Environment and Tourism Minister Pohamba Shifeta says his ministry has achieved most of the desired outcomes of the Fourth National Development Plan (NDP4) over the past five years.
These include the National Sustainable Tourism Growth and Development Strategy 2016-20126, which was finalised and approved by parliament in July 2016.
These strategies were launched in October 2016 and disseminated to key stakeholders and the general public.
Shifeta revealed during the ministry’s strategic planning workshop last week that the ministry aimed to develop a new five-year strategic plan.
Another achievement he highlighted is the establishment of the National Tourism Competiveness Advisory Council (NTCAC) and the inter-ministerial tourism development committee.
He explained that the inter-ministerial committee will look at issues of policy, regulations and laws that affect the industry, whereas the advisory council will look at identifying issues that hamper the growth and business environment of the sector.
He noted that the tourist report for 2013, 2014 and 2015 was also launched and disseminated.
“The tourist statistical report is being compiled and almost complete,” he said.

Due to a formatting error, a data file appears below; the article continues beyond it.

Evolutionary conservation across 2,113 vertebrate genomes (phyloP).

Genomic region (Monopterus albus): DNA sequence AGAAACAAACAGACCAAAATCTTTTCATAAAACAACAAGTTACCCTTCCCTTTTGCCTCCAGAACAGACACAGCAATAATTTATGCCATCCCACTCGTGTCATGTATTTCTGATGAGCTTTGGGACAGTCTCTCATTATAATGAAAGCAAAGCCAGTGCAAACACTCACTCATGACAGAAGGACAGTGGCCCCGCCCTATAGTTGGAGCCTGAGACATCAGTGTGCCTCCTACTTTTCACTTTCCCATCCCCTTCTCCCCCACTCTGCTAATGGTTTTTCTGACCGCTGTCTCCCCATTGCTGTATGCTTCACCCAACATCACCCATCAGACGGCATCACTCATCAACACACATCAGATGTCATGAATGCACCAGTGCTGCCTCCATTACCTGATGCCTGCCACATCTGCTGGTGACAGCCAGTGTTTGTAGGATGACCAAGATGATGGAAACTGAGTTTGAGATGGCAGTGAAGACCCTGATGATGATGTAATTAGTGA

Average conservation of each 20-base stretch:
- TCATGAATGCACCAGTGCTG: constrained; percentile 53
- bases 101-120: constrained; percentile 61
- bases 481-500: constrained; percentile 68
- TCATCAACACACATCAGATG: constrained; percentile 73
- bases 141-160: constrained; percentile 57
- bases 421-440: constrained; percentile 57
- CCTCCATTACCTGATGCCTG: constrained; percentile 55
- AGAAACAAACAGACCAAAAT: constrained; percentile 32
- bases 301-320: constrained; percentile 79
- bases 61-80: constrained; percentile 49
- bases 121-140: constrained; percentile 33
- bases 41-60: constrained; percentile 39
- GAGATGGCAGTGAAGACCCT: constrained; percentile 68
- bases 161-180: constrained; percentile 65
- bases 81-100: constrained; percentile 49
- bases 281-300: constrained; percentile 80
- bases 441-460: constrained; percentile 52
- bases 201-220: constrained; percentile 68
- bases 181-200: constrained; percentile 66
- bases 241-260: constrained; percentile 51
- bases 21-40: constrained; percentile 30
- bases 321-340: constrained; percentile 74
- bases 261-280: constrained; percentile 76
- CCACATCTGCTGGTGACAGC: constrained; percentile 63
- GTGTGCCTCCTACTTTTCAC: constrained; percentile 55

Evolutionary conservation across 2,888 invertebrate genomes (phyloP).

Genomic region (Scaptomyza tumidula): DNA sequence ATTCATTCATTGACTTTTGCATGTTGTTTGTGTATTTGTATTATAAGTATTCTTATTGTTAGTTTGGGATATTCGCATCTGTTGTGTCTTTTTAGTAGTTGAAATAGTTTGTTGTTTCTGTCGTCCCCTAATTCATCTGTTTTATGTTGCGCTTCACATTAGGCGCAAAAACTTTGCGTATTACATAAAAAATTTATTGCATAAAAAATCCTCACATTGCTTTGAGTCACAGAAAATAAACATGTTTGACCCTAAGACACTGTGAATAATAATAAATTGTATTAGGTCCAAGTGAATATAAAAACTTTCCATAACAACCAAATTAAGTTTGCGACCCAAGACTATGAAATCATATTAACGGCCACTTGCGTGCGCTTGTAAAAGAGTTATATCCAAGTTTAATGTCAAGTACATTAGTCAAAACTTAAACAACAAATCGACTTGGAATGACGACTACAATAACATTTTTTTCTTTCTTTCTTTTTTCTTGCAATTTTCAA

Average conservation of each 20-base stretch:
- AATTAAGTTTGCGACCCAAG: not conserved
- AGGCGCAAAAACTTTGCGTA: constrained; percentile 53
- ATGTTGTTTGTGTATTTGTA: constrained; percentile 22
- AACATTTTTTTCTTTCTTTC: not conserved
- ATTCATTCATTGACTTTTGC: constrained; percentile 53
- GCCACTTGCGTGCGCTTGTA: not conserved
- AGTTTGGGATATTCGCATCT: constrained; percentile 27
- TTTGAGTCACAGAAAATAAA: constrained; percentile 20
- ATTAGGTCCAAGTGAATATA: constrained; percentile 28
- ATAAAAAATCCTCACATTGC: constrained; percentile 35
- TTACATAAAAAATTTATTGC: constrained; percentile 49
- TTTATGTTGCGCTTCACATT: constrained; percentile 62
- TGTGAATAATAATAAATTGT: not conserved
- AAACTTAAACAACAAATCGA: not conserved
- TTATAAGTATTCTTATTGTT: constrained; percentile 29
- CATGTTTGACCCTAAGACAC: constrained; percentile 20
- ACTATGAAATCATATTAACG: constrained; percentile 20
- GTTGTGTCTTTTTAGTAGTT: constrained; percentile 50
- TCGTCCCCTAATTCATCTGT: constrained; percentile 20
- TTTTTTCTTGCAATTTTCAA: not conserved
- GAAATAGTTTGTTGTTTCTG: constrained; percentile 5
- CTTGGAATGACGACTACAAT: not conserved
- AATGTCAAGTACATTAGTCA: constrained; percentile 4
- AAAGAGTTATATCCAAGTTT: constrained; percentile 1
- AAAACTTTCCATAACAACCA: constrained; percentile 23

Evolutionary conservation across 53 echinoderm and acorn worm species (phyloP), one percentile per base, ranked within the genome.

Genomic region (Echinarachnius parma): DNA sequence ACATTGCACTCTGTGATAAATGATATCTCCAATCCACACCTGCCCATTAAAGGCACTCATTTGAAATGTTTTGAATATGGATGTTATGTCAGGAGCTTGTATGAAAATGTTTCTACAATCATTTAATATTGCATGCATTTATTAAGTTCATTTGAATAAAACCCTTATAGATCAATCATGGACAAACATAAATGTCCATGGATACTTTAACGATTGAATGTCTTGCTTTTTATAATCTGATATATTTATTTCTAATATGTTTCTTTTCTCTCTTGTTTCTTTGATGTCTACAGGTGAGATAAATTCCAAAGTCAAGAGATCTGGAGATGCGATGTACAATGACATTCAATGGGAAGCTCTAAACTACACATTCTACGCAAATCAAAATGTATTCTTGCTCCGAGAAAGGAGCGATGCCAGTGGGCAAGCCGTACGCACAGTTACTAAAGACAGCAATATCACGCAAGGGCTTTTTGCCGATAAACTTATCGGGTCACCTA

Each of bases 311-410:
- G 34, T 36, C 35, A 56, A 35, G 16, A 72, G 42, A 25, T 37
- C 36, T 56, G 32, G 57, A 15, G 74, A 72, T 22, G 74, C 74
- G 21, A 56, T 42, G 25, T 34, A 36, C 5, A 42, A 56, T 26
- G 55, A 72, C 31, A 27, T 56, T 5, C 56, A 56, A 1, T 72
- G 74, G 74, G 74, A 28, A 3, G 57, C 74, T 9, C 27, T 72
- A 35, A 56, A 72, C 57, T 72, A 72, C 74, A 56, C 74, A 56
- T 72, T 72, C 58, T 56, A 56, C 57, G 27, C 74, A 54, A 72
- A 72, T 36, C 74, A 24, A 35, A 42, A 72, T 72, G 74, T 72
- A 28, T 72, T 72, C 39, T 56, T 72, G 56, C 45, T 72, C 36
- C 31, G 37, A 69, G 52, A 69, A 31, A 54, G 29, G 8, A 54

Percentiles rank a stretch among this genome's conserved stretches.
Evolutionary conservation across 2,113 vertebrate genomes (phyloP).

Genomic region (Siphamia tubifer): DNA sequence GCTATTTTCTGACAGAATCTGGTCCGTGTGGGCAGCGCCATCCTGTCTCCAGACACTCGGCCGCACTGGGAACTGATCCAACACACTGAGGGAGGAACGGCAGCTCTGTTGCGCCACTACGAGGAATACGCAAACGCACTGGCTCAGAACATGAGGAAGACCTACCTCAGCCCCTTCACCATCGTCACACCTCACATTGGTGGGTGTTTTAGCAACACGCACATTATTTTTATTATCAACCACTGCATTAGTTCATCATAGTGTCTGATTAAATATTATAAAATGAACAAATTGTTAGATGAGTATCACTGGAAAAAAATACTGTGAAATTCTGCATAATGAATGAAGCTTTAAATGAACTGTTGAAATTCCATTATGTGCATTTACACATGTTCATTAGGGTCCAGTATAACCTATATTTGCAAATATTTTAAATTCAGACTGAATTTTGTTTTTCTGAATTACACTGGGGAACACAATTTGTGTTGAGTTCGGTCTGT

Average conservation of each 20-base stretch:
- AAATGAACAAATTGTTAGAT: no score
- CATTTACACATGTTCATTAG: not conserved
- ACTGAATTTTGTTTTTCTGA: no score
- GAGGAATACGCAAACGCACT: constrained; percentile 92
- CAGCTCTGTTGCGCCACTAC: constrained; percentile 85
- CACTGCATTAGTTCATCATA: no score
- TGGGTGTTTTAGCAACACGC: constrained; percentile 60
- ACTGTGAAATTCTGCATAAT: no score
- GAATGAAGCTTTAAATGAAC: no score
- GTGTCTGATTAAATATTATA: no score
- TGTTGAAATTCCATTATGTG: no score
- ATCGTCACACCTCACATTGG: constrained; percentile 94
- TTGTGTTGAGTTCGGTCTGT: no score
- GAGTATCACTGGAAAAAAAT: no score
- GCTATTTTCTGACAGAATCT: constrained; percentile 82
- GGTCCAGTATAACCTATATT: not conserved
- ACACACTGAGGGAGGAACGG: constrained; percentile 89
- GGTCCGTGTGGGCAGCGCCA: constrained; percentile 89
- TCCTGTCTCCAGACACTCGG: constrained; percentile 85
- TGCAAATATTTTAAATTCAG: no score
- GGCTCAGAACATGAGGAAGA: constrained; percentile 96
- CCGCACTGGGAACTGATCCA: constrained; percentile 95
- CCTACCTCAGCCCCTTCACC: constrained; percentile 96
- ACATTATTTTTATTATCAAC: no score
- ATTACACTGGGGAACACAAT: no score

Another achievement is the establishment of 82 communal conservancies, aimed to improve the living standard of rural communities and poverty eradication.
On the international arena, he said, the ministry has made great strides in applying best practices in wildlife conservation and the protection of biodiversity.
Therefore, he said, the ministry should leverage on this strength by ensuring that more tourists come and witness the beauty of Namibia.
The minister wants to see an increased local participation and beneficiation from the country’s natural resources by local people.
“It is not good enough for us to be viewed as leaders in the fields of conversation when we cannot leverage on this to increase the number of tourists that can boost our economy,” he noted.
The fact that Namibia is regarded as one of the leaders in Africa and the world in conservation and biodiversity is a call that conservation should improve people’s lives out of poverty.
Shifeta said it is not good enough to boast about good conservation practices if they do not translate to poverty alleviation for local people.
Shifeta said the time has come to find innovative ways to elevate the tourism industry’s contribution to the gross domestic product (GDP).
He cited neighbour Zimbabwe leveraging on Victoria Falls, Mauritius on its blue oceans and Kenya on its wildlife.
He said a lot of work has to go into remodelling Namibia’s tourism industry to be a real driver of economic growth and poverty alleviation.
One of the major outcomes he expects from the strategic plan is the realisation that tourism can be a source of competitive advantage for Namibia, saying there is a need to look at ways to develop new products and services that will set the country apart as an exciting tourism destination.